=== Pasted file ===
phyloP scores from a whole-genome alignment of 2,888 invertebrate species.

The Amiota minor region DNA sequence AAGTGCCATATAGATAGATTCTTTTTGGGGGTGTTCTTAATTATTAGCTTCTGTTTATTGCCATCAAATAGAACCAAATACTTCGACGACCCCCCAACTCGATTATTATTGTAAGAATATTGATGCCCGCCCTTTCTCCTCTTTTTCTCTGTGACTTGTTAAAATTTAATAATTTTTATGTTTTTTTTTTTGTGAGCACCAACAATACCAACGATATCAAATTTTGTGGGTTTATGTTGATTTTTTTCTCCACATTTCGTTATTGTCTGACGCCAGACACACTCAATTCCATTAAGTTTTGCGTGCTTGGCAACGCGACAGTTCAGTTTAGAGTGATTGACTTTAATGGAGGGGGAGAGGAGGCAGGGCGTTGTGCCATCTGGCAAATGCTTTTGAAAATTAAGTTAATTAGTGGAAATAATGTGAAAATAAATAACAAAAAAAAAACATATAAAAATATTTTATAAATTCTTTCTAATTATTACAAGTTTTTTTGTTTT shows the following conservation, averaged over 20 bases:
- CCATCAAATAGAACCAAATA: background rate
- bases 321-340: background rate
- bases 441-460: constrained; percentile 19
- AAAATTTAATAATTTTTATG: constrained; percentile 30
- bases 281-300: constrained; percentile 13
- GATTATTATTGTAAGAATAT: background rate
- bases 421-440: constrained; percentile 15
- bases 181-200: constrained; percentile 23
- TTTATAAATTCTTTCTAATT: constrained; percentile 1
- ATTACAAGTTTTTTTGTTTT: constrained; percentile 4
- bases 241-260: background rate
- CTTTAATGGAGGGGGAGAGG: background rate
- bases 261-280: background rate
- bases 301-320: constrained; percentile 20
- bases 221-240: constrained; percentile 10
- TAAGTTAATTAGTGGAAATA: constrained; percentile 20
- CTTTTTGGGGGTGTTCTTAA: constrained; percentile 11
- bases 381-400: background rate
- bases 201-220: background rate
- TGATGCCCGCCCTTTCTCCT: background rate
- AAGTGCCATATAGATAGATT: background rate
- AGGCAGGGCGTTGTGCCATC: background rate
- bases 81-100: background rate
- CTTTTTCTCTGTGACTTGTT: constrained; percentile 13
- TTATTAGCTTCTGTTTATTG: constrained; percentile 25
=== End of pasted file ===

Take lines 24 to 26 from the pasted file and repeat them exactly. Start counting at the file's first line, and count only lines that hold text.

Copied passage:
- AGGCAGGGCGTTGTGCCATC: background rate
- bases 81-100: background rate
- CTTTTTCTCTGTGACTTGTT: constrained; percentile 13